December 15th 2012
On December 6th 2012, I and my compatriot Oliver Layco attended the New York City premiere of the Hobbit. We stood in the biting cold and waited for glimpses of actors who had played characters that informed us about morality, good and companionship. We were disappointed that Peter Jackson was unwilling to greet the crowd but thankfully Elijah Wood, Ian McKellen, and Andy Serkis all made up for this. The various members of the cast who portrayed the films dwarves all seemed eager to sign autographs for the cold fans Adrian Turner, Dean O’Gorman, Adam Brown, James Nesbitt, Graham McTavish, William Kircher, and Jed Brophy were all extremely friendly. They seemed like actors who were unaccustomed to the red carpet premiere and were thus just happy to enjoy the experience as much as the fans. There were a few Peta protestors and literal paparazzi present as well who took away from the experience. The Peta protestors were respectful and merely held up signs although I did not want any of the cast to think I supported their cause via standing in close proximity to them. The paparazzi were horrible; they forced themselves through the crowd to get signatures on pictures to sell. These people really are disgusting human scum who make a living off of stalking people for their signature. They have no respect for anyone’s personal space or privacy and they infringed on all the people who were just there as fans looking to see people they idolized. Luckily we got Gandalf hats for free and used them to tell the paparazzi ‘you shall not pass’! Well not really but we did geFt the hats and we got free posters when we saw the Hobbit at midnight.
Now onto the review of the actual film; it’s pretty great. It captures a lot of what made the original films fantastic. It isn’t as good as the Fellowship of the Rings, or the Return of the King but it does outshine the Two Towers. I’ll list my two issues before I devolve into the positive ranting Tolkien nut I am. First the story is a lot less Bilbo centric then in the book. They did this so it is more in keeping with the tone of the Lord of the Rings films. It’s not really a bad thing just different then the book. Secondly the writers added a nemesis for Thorin, the leader of the dwarves. He is called Azog and he is a character I always found interesting when I read about him but he seems unneeded in the story of the Hobbit. I’m assuming he has been added so that Thorin will have a person to combat in the final battle of the third film.
Now beyond those two issues I of course loved the film. The closer to the book the film kept things the better it was for the most part, although the scene with the White Council where Galadriel and Saruman make cameo appearances was a fun little addition along with the scenes with Radagast in Dol Guldor. The best part of this film was the depth added to Thorin Oakenshield’s character. You really feel for him as he tries to hold his rag tag group together and give them back a home that they had lost. The opening scene with Elijah Wood and Ian Holmes is a perfect way to tie this film into the Lord of the Rings as it occurs chronologically directly before the Lord of the Rings starts. Oh and the film looked great in 48 frames per second. It takes a few minutes to adjust to but the large geographic vistas are wonderful in it.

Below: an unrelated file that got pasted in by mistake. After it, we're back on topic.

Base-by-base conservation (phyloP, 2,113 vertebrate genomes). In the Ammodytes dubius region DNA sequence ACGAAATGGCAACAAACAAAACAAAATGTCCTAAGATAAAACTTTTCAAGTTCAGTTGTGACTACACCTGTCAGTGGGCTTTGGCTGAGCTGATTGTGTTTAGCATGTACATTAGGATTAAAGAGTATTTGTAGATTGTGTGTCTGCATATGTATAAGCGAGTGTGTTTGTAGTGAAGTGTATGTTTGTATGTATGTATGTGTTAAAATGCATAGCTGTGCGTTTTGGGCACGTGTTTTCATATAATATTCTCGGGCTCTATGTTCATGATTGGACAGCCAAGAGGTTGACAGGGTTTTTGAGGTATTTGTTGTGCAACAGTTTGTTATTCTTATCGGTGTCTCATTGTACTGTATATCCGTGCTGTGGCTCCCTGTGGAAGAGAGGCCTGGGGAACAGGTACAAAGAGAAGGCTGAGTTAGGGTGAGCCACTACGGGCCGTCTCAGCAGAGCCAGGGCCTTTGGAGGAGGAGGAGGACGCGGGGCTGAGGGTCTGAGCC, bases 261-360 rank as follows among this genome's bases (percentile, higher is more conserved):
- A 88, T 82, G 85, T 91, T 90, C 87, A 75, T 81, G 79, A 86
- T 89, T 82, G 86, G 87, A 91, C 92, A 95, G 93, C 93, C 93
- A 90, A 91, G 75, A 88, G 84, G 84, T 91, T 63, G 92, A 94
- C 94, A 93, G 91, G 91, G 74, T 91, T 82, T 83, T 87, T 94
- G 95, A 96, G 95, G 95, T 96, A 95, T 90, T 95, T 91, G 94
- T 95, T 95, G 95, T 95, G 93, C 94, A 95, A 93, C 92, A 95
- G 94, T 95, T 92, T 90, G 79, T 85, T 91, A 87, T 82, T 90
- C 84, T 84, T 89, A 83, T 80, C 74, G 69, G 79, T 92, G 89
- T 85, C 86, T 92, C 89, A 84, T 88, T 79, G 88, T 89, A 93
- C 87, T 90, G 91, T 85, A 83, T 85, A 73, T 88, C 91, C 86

The second best part of the film for me was Howard Shore’s score. The Dwarves theme is heroic and melancholy just like they are. There are various themes rehashed from the Lord of the Rings with subtle twists. The best example of this is the quiet version of Mordor’s theme which plays when the Necromancer is mentioned during the meeting of the White Council. I loved the inclusion of the various songs from the book such as “Chip the Glasses”, and “Goblin Town”. There is also a neat appearance by the Weathertop location when Azog camps there. The best scene in the film was probably the riddles in the dark scene in which Gollum and Bilbo engage in a riddling contest to decide whether or not Bilbo would be eaten by Gollum. Surprisingly all the scenes in which Tolkien’s dialogue were kept mostly intact was fantastic. It speaks to his skill as a writer that what he wrote decades ago still translates so well to the modern era. Finally I find it really great that the town of Dale looks so stylistically different from anything in any of the locations from the past three films. Ok I’ll stop ranting…wait…I forgot Martin Freeman is as perfect a Bilbo as I always thought he would be! Oh and the ending…so fantastic and emotional…ok now I’m definitely done…go see it!